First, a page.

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Pastors sue to stop Texas judge's stay-at-home order prohibiting church gatherings

Pastors sue to stop Texas judge's stay-at-home order prohibiting church gatherings

The U.S. and Texas flags wave in the wind Kyle Field in College Station, Texas, on Nov. 9, 2002. | Ronald Martinez/Getty Images

Pastors are suing a Texas county judge over a stay-at-home order that they believe violates their religious freedom right to continue holding church services. Meanwhile, Texas Gov. Greg Abbott clarified that churches can open during the coronavirus pandemic as “essential services.”

A petition to the Texas Supreme Court on Monday was filed by Houston attorney Jared Woodfill on behalf of three local pastors and conservative activist Steve Hotze, the CEO of Conservative Republicans of Texas.

The petition seeks to stop an order by elected Harris County Judge Lina Hidalgo enacted last month that instructs county residents to stay in their homes except for essential travel to the grocery store and when commuting to work for essential employees. The order required all nonessential businesses to close, including churches.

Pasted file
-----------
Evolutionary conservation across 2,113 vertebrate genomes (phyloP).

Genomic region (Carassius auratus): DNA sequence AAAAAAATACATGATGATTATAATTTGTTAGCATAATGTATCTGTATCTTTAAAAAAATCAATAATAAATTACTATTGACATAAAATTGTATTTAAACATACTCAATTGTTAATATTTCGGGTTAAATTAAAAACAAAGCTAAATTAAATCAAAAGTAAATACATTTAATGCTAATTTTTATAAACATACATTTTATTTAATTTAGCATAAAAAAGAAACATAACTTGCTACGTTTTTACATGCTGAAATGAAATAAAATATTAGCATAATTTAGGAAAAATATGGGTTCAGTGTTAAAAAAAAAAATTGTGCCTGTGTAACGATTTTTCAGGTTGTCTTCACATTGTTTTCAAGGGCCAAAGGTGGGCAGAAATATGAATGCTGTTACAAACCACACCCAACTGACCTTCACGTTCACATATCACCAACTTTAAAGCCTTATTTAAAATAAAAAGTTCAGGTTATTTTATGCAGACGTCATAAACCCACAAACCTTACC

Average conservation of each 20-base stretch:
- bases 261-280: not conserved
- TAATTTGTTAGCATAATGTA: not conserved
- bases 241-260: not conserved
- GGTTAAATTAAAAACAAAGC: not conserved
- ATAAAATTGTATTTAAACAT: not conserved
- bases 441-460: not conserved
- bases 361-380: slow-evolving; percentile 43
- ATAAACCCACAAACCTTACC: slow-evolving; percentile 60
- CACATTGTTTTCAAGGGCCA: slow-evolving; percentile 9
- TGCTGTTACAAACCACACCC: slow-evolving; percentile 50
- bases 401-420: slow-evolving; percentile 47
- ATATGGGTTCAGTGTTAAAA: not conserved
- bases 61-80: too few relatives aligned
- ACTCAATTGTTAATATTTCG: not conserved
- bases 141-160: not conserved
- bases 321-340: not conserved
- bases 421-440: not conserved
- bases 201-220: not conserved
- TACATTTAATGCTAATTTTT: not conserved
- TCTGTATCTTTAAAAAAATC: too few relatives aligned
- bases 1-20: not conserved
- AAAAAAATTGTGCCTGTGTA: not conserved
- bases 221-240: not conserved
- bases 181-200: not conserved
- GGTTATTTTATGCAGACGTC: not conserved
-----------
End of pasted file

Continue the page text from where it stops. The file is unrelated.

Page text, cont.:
“Relators and those similarly situated are having their constitutional rights and the constitutional rights of their congregants continuously infringed upon as long as Judge Hidalgo’s Order is allowed to stay in place,” the legal filing reads.

According to the plaintiffs, Hidalgo’s order on March 24 imposes fines and even incarceration for individuals who operate non-essential businesses, congregate outside residences, operate a gun store or attend in-person religious services.  

“If the Order is allowed to remain in place, the harm to individuals, businesses, the general public, people of faith, and the fundamental rights guaranteed to Harris County residents under the United States and Texas Constitutions would be impossible to undo,” the petition argues. 

“Emergency mandamus relief is necessary from this Court to prevent Judge Hidalgo’s draconian, unconstitutional Order from further harming and infringing upon fundamental rights guaranteed to those living in Harris County, Texas.”